Text Only
Accessibility Options
Default Text Size icon Large Text Size icon Largest Text Size icon
Set your Postcode This will personalise pages such as news, events and PCC Priorities with the latest info from your area.
Skip Content Skip Content

Video campaign launched to mark Knife Angel's arrival in Derbyshire

Knife angel

The Knife Angel will shortly arrive in Derby

The first of a series of short videos highlighting the story behind the iconic Knife Angel and the impact of knife crime on society will be launched today ahead of the statue’s arrival in the county.

Seven video clips have been produced on behalf of Derbyshire Police and Crime Commissioner Hardyal Dhindsa which will be screened over social media channels over the next week.

They preview the county’s work to address knife crime and the background behind the national sculpture. There is also a moving interview with Rachel Webb whose 22-yrs-old son Tom was stabbed and killed in St Peter’s Street, Derby by a 16-year-old boy in January 2016.

From tomorrow (Saturday 28 September), a new film will be uploaded every day up to and including Friday (October 4), when it will look at the launch of iconic sculpture held the previous evening.

“We are extremely proud to host this iconic sculpture here in Derby which serves as a powerful reminder of the impact of knife crime and violence on British life and within our communities,” said Mr Dhindsa.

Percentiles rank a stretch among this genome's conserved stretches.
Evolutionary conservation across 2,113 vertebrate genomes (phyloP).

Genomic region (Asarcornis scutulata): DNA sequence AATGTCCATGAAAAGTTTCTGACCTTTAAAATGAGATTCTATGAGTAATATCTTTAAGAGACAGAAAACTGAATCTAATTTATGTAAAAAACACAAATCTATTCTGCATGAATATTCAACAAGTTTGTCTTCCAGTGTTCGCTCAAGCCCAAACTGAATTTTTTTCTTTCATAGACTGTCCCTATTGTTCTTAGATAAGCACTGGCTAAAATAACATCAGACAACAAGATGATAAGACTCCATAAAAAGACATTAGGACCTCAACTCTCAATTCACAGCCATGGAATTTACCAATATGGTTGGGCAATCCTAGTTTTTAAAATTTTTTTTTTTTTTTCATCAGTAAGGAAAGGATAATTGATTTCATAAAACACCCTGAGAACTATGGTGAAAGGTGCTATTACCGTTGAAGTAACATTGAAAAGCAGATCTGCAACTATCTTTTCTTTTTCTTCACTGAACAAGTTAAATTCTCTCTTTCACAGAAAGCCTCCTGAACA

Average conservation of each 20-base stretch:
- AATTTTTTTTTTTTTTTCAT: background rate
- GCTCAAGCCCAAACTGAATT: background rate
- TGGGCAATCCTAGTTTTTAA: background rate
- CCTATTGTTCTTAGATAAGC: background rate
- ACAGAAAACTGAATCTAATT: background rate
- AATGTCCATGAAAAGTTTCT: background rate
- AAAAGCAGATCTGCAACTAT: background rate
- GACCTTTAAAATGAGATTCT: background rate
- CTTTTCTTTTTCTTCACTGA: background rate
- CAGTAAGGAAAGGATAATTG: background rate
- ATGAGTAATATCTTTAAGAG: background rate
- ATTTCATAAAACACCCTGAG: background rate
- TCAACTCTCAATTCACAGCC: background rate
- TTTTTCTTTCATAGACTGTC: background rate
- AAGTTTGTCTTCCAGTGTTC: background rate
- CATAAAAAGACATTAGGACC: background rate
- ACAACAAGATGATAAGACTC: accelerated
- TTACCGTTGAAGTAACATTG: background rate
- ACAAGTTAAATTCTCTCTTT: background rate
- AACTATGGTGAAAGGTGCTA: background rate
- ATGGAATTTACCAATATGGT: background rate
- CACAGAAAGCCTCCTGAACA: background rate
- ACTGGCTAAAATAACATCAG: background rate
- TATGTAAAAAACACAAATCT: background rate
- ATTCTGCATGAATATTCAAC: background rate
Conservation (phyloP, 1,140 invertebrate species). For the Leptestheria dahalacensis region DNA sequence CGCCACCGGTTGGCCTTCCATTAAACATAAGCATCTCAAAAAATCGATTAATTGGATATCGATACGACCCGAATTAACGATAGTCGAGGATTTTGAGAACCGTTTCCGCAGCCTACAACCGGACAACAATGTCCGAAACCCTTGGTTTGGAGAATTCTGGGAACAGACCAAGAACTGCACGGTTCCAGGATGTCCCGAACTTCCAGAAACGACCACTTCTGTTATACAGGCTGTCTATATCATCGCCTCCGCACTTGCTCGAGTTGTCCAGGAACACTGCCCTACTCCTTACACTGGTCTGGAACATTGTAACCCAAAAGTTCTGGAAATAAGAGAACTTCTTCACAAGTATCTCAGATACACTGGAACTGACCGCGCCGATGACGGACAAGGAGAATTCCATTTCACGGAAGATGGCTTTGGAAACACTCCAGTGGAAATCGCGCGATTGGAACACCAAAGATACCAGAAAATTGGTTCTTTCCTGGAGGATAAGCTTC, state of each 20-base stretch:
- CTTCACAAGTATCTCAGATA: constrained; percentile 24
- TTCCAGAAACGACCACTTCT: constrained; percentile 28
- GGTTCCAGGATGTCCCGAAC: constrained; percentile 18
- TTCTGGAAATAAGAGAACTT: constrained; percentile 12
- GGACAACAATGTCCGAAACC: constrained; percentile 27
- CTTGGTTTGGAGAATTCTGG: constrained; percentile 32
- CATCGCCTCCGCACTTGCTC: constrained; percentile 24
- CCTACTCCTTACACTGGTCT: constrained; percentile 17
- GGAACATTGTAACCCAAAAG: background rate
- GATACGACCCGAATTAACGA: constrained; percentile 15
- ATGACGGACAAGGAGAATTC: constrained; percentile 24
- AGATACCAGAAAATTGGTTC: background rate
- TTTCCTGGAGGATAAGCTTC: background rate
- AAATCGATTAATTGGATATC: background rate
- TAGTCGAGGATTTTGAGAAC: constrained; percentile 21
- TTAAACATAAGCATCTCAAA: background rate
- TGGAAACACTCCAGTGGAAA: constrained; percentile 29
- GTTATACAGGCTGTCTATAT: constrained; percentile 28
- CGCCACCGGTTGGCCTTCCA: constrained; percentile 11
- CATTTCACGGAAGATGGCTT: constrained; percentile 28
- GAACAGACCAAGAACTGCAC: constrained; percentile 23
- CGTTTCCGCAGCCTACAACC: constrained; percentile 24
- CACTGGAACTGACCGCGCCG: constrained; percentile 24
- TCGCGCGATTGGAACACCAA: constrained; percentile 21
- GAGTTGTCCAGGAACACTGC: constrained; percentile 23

“We’ve created these videos to support the sculpture’s presence in the city and give people an idea of the meticulous planning involved in transporting the Knife Angel to Derbyshire. We are also using the opportunity to raise awareness of the issues impacting young people’s safety today and how Derbyshire Police is working hard to steer young people away from violence.” 

The Knife Angel, which is also known as the National Monument Against Violence and Aggression, is a spectacular 27ft artwork created by the British Ironwork Centre which is made up from 100,000 bladed weapons collected in knife banks during police amnesties across the country, including Derbyshire.

Relatives of those killed by knife crime were invited to engrave the blades with names and messages for their loved ones as part of the sculpture.

The first video features project manager Jack Atwal discussing the logistics of the project while another video portrays the Dean of Derby, The Very Revd Dr Stephen Hance, discussing what the statue represents. There are also clips featuring police cadets talking about peer pressure and carrying knives.

The Knife Angel is being brought to Derby by a group of agencies and organisations across the city, including: Derby Cathedral, Derbyshire Police, Derby City Council, Police and Crime Commissioner Hardyal Dhindsa and University Hospitals of Derby and Burton NHS Foundation Trust.

The videos can be viewed at: https://www.youtube.com/channel/UCrG4BtUt9adCXyFHVFRm_QQ

Follow the events of the #Derbyknifeangel on social media.

Ends

PCC Media enquiries:  Sallie Blair 01283 821012

 

Posted on Friday 27th September 2019
Share this
 
 
 
Powered by Contensis